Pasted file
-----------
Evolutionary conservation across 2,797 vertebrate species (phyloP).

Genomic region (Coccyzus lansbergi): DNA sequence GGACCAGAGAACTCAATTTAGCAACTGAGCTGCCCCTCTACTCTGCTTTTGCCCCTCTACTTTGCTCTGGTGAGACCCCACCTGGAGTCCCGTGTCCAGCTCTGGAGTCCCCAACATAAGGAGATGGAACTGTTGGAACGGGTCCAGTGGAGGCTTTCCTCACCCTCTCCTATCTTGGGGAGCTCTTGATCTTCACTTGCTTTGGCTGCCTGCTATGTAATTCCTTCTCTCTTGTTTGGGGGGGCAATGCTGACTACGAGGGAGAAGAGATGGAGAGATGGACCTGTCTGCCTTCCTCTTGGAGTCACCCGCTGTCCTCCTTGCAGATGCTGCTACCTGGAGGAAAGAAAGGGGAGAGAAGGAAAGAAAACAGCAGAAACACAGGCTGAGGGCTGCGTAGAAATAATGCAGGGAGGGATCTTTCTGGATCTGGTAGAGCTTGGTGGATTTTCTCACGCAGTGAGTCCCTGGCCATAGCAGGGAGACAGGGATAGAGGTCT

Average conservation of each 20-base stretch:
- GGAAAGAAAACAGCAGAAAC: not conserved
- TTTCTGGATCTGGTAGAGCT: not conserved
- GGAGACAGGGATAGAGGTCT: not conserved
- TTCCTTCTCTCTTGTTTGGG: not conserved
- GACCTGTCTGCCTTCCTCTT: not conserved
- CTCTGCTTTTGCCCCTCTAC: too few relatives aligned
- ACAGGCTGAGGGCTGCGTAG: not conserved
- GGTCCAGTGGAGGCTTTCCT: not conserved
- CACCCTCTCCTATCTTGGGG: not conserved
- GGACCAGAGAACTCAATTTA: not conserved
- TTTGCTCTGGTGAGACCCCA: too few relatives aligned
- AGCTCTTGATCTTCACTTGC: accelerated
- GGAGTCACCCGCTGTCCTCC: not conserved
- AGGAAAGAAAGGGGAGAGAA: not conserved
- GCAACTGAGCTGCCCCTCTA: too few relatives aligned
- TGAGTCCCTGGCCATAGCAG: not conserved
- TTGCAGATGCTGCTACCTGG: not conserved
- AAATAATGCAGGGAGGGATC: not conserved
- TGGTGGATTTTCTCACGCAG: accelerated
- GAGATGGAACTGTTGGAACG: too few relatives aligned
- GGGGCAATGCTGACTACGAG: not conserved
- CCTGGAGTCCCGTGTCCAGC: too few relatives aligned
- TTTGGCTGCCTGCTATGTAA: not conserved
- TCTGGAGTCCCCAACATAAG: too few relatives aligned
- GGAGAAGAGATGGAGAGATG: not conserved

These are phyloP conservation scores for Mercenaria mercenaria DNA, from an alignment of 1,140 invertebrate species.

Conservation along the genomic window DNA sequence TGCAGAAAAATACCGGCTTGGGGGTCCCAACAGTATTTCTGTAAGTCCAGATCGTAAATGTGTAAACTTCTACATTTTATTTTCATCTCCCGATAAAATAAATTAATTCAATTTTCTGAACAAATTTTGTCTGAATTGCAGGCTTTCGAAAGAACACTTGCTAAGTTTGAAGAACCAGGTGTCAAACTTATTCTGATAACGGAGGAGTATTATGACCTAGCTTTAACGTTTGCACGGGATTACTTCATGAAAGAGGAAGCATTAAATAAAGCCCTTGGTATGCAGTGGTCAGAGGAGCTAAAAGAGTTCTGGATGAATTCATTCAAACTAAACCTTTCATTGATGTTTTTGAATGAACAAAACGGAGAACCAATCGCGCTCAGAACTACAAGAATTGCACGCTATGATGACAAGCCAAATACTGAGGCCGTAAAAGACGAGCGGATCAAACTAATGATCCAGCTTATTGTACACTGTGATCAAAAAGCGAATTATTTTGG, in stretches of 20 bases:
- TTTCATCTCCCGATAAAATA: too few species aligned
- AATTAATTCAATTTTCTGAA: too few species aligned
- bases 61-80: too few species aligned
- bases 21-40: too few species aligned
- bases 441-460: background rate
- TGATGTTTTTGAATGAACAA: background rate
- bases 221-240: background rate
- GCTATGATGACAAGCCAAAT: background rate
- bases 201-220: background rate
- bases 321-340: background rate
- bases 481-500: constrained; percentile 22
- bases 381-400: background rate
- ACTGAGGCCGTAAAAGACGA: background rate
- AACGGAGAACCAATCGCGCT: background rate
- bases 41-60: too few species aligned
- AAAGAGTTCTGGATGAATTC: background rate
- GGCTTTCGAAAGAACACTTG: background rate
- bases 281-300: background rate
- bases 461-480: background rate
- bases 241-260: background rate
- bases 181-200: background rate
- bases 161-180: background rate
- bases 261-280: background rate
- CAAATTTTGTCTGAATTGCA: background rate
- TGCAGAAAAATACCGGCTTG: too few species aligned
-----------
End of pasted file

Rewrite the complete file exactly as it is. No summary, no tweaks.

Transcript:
Evolutionary conservation across 2,797 vertebrate species (phyloP).

Genomic region (Coccyzus lansbergi): DNA sequence GGACCAGAGAACTCAATTTAGCAACTGAGCTGCCCCTCTACTCTGCTTTTGCCCCTCTACTTTGCTCTGGTGAGACCCCACCTGGAGTCCCGTGTCCAGCTCTGGAGTCCCCAACATAAGGAGATGGAACTGTTGGAACGGGTCCAGTGGAGGCTTTCCTCACCCTCTCCTATCTTGGGGAGCTCTTGATCTTCACTTGCTTTGGCTGCCTGCTATGTAATTCCTTCTCTCTTGTTTGGGGGGGCAATGCTGACTACGAGGGAGAAGAGATGGAGAGATGGACCTGTCTGCCTTCCTCTTGGAGTCACCCGCTGTCCTCCTTGCAGATGCTGCTACCTGGAGGAAAGAAAGGGGAGAGAAGGAAAGAAAACAGCAGAAACACAGGCTGAGGGCTGCGTAGAAATAATGCAGGGAGGGATCTTTCTGGATCTGGTAGAGCTTGGTGGATTTTCTCACGCAGTGAGTCCCTGGCCATAGCAGGGAGACAGGGATAGAGGTCT

Average conservation of each 20-base stretch:
- GGAAAGAAAACAGCAGAAAC: not conserved
- TTTCTGGATCTGGTAGAGCT: not conserved
- GGAGACAGGGATAGAGGTCT: not conserved
- TTCCTTCTCTCTTGTTTGGG: not conserved
- GACCTGTCTGCCTTCCTCTT: not conserved
- CTCTGCTTTTGCCCCTCTAC: too few relatives aligned
- ACAGGCTGAGGGCTGCGTAG: not conserved
- GGTCCAGTGGAGGCTTTCCT: not conserved
- CACCCTCTCCTATCTTGGGG: not conserved
- GGACCAGAGAACTCAATTTA: not conserved
- TTTGCTCTGGTGAGACCCCA: too few relatives aligned
- AGCTCTTGATCTTCACTTGC: accelerated
- GGAGTCACCCGCTGTCCTCC: not conserved
- AGGAAAGAAAGGGGAGAGAA: not conserved
- GCAACTGAGCTGCCCCTCTA: too few relatives aligned
- TGAGTCCCTGGCCATAGCAG: not conserved
- TTGCAGATGCTGCTACCTGG: not conserved
- AAATAATGCAGGGAGGGATC: not conserved
- TGGTGGATTTTCTCACGCAG: accelerated
- GAGATGGAACTGTTGGAACG: too few relatives aligned
- GGGGCAATGCTGACTACGAG: not conserved
- CCTGGAGTCCCGTGTCCAGC: too few relatives aligned
- TTTGGCTGCCTGCTATGTAA: not conserved
- TCTGGAGTCCCCAACATAAG: too few relatives aligned
- GGAGAAGAGATGGAGAGATG: not conserved

These are phyloP conservation scores for Mercenaria mercenaria DNA, from an alignment of 1,140 invertebrate species.

Conservation along the genomic window DNA sequence TGCAGAAAAATACCGGCTTGGGGGTCCCAACAGTATTTCTGTAAGTCCAGATCGTAAATGTGTAAACTTCTACATTTTATTTTCATCTCCCGATAAAATAAATTAATTCAATTTTCTGAACAAATTTTGTCTGAATTGCAGGCTTTCGAAAGAACACTTGCTAAGTTTGAAGAACCAGGTGTCAAACTTATTCTGATAACGGAGGAGTATTATGACCTAGCTTTAACGTTTGCACGGGATTACTTCATGAAAGAGGAAGCATTAAATAAAGCCCTTGGTATGCAGTGGTCAGAGGAGCTAAAAGAGTTCTGGATGAATTCATTCAAACTAAACCTTTCATTGATGTTTTTGAATGAACAAAACGGAGAACCAATCGCGCTCAGAACTACAAGAATTGCACGCTATGATGACAAGCCAAATACTGAGGCCGTAAAAGACGAGCGGATCAAACTAATGATCCAGCTTATTGTACACTGTGATCAAAAAGCGAATTATTTTGG, in stretches of 20 bases:
- TTTCATCTCCCGATAAAATA: too few species aligned
- AATTAATTCAATTTTCTGAA: too few species aligned
- bases 61-80: too few species aligned
- bases 21-40: too few species aligned
- bases 441-460: background rate
- TGATGTTTTTGAATGAACAA: background rate
- bases 221-240: background rate
- GCTATGATGACAAGCCAAAT: background rate
- bases 201-220: background rate
- bases 321-340: background rate
- bases 481-500: constrained; percentile 22
- bases 381-400: background rate
- ACTGAGGCCGTAAAAGACGA: background rate
- AACGGAGAACCAATCGCGCT: background rate
- bases 41-60: too few species aligned
- AAAGAGTTCTGGATGAATTC: background rate
- GGCTTTCGAAAGAACACTTG: background rate
- bases 281-300: background rate
- bases 461-480: background rate
- bases 241-260: background rate
- bases 181-200: background rate
- bases 161-180: background rate
- bases 261-280: background rate
- CAAATTTTGTCTGAATTGCA: background rate
- TGCAGAAAAATACCGGCTTG: too few species aligned